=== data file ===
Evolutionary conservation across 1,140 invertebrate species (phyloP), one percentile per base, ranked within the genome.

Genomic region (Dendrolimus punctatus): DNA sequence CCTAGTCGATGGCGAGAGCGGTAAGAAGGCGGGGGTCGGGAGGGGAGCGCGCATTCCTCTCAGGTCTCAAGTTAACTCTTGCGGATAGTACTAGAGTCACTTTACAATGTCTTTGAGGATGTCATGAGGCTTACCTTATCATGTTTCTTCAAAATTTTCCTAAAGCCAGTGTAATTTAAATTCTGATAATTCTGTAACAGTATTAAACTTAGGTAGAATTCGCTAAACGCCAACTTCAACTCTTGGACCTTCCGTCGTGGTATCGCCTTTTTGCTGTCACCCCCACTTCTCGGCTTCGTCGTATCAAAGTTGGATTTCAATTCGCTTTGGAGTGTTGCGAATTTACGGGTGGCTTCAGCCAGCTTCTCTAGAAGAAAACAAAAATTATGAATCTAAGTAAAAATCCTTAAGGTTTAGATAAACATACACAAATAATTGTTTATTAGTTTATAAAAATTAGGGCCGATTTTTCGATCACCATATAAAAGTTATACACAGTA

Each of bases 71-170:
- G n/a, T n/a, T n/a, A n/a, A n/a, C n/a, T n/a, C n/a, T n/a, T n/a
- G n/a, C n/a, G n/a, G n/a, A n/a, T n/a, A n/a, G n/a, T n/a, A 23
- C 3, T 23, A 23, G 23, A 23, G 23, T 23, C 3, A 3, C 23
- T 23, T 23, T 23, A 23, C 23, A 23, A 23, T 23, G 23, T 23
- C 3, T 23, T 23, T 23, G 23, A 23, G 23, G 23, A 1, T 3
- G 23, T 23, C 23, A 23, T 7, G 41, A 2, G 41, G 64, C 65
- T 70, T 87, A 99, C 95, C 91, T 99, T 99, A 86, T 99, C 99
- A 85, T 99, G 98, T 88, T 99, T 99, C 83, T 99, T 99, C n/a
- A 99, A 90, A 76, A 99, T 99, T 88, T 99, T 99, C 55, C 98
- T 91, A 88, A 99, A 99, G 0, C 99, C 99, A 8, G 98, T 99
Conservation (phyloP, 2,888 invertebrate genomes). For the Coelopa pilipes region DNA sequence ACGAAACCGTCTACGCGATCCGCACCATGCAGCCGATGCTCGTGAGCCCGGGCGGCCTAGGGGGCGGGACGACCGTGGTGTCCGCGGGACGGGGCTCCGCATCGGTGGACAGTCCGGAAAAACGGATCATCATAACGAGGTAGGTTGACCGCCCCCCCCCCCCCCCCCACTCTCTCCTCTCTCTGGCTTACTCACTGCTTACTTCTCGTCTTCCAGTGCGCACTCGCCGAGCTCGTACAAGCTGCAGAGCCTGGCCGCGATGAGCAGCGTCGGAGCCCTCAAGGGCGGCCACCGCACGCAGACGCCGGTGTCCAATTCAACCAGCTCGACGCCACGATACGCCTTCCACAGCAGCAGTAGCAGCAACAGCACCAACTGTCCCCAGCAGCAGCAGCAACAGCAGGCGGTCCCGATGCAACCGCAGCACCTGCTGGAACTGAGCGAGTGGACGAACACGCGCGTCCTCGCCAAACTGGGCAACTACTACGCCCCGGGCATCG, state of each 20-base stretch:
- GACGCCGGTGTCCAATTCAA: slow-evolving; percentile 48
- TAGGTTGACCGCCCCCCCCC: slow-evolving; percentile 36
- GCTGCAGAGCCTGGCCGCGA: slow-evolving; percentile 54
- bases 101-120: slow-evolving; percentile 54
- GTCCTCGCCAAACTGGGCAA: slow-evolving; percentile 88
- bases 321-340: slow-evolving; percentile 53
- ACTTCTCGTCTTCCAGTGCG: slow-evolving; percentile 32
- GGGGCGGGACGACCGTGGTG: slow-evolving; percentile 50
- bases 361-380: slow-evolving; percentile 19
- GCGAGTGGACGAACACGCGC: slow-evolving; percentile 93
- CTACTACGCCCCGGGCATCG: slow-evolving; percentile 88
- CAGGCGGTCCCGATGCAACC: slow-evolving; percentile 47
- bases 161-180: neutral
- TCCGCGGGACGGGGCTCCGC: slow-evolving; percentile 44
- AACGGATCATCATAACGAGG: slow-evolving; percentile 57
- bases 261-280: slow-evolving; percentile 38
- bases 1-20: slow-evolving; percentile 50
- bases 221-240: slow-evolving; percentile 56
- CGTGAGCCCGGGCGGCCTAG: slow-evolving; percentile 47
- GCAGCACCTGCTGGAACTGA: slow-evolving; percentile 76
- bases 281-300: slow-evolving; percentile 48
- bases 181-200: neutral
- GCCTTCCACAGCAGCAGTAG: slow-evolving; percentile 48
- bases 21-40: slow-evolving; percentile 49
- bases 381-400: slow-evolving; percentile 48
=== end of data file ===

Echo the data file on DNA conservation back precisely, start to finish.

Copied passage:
Evolutionary conservation across 1,140 invertebrate species (phyloP), one percentile per base, ranked within the genome.

Genomic region (Dendrolimus punctatus): DNA sequence CCTAGTCGATGGCGAGAGCGGTAAGAAGGCGGGGGTCGGGAGGGGAGCGCGCATTCCTCTCAGGTCTCAAGTTAACTCTTGCGGATAGTACTAGAGTCACTTTACAATGTCTTTGAGGATGTCATGAGGCTTACCTTATCATGTTTCTTCAAAATTTTCCTAAAGCCAGTGTAATTTAAATTCTGATAATTCTGTAACAGTATTAAACTTAGGTAGAATTCGCTAAACGCCAACTTCAACTCTTGGACCTTCCGTCGTGGTATCGCCTTTTTGCTGTCACCCCCACTTCTCGGCTTCGTCGTATCAAAGTTGGATTTCAATTCGCTTTGGAGTGTTGCGAATTTACGGGTGGCTTCAGCCAGCTTCTCTAGAAGAAAACAAAAATTATGAATCTAAGTAAAAATCCTTAAGGTTTAGATAAACATACACAAATAATTGTTTATTAGTTTATAAAAATTAGGGCCGATTTTTCGATCACCATATAAAAGTTATACACAGTA

Each of bases 71-170:
- G n/a, T n/a, T n/a, A n/a, A n/a, C n/a, T n/a, C n/a, T n/a, T n/a
- G n/a, C n/a, G n/a, G n/a, A n/a, T n/a, A n/a, G n/a, T n/a, A 23
- C 3, T 23, A 23, G 23, A 23, G 23, T 23, C 3, A 3, C 23
- T 23, T 23, T 23, A 23, C 23, A 23, A 23, T 23, G 23, T 23
- C 3, T 23, T 23, T 23, G 23, A 23, G 23, G 23, A 1, T 3
- G 23, T 23, C 23, A 23, T 7, G 41, A 2, G 41, G 64, C 65
- T 70, T 87, A 99, C 95, C 91, T 99, T 99, A 86, T 99, C 99
- A 85, T 99, G 98, T 88, T 99, T 99, C 83, T 99, T 99, C n/a
- A 99, A 90, A 76, A 99, T 99, T 88, T 99, T 99, C 55, C 98
- T 91, A 88, A 99, A 99, G 0, C 99, C 99, A 8, G 98, T 99
Conservation (phyloP, 2,888 invertebrate genomes). For the Coelopa pilipes region DNA sequence ACGAAACCGTCTACGCGATCCGCACCATGCAGCCGATGCTCGTGAGCCCGGGCGGCCTAGGGGGCGGGACGACCGTGGTGTCCGCGGGACGGGGCTCCGCATCGGTGGACAGTCCGGAAAAACGGATCATCATAACGAGGTAGGTTGACCGCCCCCCCCCCCCCCCCCACTCTCTCCTCTCTCTGGCTTACTCACTGCTTACTTCTCGTCTTCCAGTGCGCACTCGCCGAGCTCGTACAAGCTGCAGAGCCTGGCCGCGATGAGCAGCGTCGGAGCCCTCAAGGGCGGCCACCGCACGCAGACGCCGGTGTCCAATTCAACCAGCTCGACGCCACGATACGCCTTCCACAGCAGCAGTAGCAGCAACAGCACCAACTGTCCCCAGCAGCAGCAGCAACAGCAGGCGGTCCCGATGCAACCGCAGCACCTGCTGGAACTGAGCGAGTGGACGAACACGCGCGTCCTCGCCAAACTGGGCAACTACTACGCCCCGGGCATCG, state of each 20-base stretch:
- GACGCCGGTGTCCAATTCAA: slow-evolving; percentile 48
- TAGGTTGACCGCCCCCCCCC: slow-evolving; percentile 36
- GCTGCAGAGCCTGGCCGCGA: slow-evolving; percentile 54
- bases 101-120: slow-evolving; percentile 54
- GTCCTCGCCAAACTGGGCAA: slow-evolving; percentile 88
- bases 321-340: slow-evolving; percentile 53
- ACTTCTCGTCTTCCAGTGCG: slow-evolving; percentile 32
- GGGGCGGGACGACCGTGGTG: slow-evolving; percentile 50
- bases 361-380: slow-evolving; percentile 19
- GCGAGTGGACGAACACGCGC: slow-evolving; percentile 93
- CTACTACGCCCCGGGCATCG: slow-evolving; percentile 88
- CAGGCGGTCCCGATGCAACC: slow-evolving; percentile 47
- bases 161-180: neutral
- TCCGCGGGACGGGGCTCCGC: slow-evolving; percentile 44
- AACGGATCATCATAACGAGG: slow-evolving; percentile 57
- bases 261-280: slow-evolving; percentile 38
- bases 1-20: slow-evolving; percentile 50
- bases 221-240: slow-evolving; percentile 56
- CGTGAGCCCGGGCGGCCTAG: slow-evolving; percentile 47
- GCAGCACCTGCTGGAACTGA: slow-evolving; percentile 76
- bases 281-300: slow-evolving; percentile 48
- bases 181-200: neutral
- GCCTTCCACAGCAGCAGTAG: slow-evolving; percentile 48
- bases 21-40: slow-evolving; percentile 49
- bases 381-400: slow-evolving; percentile 48